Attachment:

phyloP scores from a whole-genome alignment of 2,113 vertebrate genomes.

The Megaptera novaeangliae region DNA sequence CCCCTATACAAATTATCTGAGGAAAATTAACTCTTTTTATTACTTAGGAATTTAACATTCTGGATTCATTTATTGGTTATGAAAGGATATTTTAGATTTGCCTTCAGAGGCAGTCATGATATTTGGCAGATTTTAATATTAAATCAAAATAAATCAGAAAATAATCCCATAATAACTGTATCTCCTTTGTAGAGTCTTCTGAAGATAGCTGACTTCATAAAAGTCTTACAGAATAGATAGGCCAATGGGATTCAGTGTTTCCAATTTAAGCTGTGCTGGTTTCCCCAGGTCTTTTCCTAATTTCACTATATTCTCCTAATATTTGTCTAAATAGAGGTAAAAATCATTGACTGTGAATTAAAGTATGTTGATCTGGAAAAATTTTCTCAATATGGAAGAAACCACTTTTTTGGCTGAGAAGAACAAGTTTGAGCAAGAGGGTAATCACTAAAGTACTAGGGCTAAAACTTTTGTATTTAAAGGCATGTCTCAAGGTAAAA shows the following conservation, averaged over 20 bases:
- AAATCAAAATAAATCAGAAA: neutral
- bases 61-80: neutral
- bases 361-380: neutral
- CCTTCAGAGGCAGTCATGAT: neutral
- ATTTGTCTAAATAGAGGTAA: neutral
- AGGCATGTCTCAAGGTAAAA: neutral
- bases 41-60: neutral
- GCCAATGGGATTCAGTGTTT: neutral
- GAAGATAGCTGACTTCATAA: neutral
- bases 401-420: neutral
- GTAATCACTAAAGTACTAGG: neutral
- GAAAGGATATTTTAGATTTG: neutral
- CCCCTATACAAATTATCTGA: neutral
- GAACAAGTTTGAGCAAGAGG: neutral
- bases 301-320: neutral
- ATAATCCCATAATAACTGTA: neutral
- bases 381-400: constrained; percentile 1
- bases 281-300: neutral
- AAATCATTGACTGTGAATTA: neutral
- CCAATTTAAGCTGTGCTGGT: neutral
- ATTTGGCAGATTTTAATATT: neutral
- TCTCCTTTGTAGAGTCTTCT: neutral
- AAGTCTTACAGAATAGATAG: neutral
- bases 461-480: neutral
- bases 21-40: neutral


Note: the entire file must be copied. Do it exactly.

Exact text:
phyloP scores from a whole-genome alignment of 2,113 vertebrate genomes.

The Megaptera novaeangliae region DNA sequence CCCCTATACAAATTATCTGAGGAAAATTAACTCTTTTTATTACTTAGGAATTTAACATTCTGGATTCATTTATTGGTTATGAAAGGATATTTTAGATTTGCCTTCAGAGGCAGTCATGATATTTGGCAGATTTTAATATTAAATCAAAATAAATCAGAAAATAATCCCATAATAACTGTATCTCCTTTGTAGAGTCTTCTGAAGATAGCTGACTTCATAAAAGTCTTACAGAATAGATAGGCCAATGGGATTCAGTGTTTCCAATTTAAGCTGTGCTGGTTTCCCCAGGTCTTTTCCTAATTTCACTATATTCTCCTAATATTTGTCTAAATAGAGGTAAAAATCATTGACTGTGAATTAAAGTATGTTGATCTGGAAAAATTTTCTCAATATGGAAGAAACCACTTTTTTGGCTGAGAAGAACAAGTTTGAGCAAGAGGGTAATCACTAAAGTACTAGGGCTAAAACTTTTGTATTTAAAGGCATGTCTCAAGGTAAAA shows the following conservation, averaged over 20 bases:
- AAATCAAAATAAATCAGAAA: neutral
- bases 61-80: neutral
- bases 361-380: neutral
- CCTTCAGAGGCAGTCATGAT: neutral
- ATTTGTCTAAATAGAGGTAA: neutral
- AGGCATGTCTCAAGGTAAAA: neutral
- bases 41-60: neutral
- GCCAATGGGATTCAGTGTTT: neutral
- GAAGATAGCTGACTTCATAA: neutral
- bases 401-420: neutral
- GTAATCACTAAAGTACTAGG: neutral
- GAAAGGATATTTTAGATTTG: neutral
- CCCCTATACAAATTATCTGA: neutral
- GAACAAGTTTGAGCAAGAGG: neutral
- bases 301-320: neutral
- ATAATCCCATAATAACTGTA: neutral
- bases 381-400: constrained; percentile 1
- bases 281-300: neutral
- AAATCATTGACTGTGAATTA: neutral
- CCAATTTAAGCTGTGCTGGT: neutral
- ATTTGGCAGATTTTAATATT: neutral
- TCTCCTTTGTAGAGTCTTCT: neutral
- AAGTCTTACAGAATAGATAG: neutral
- bases 461-480: neutral
- bases 21-40: neutral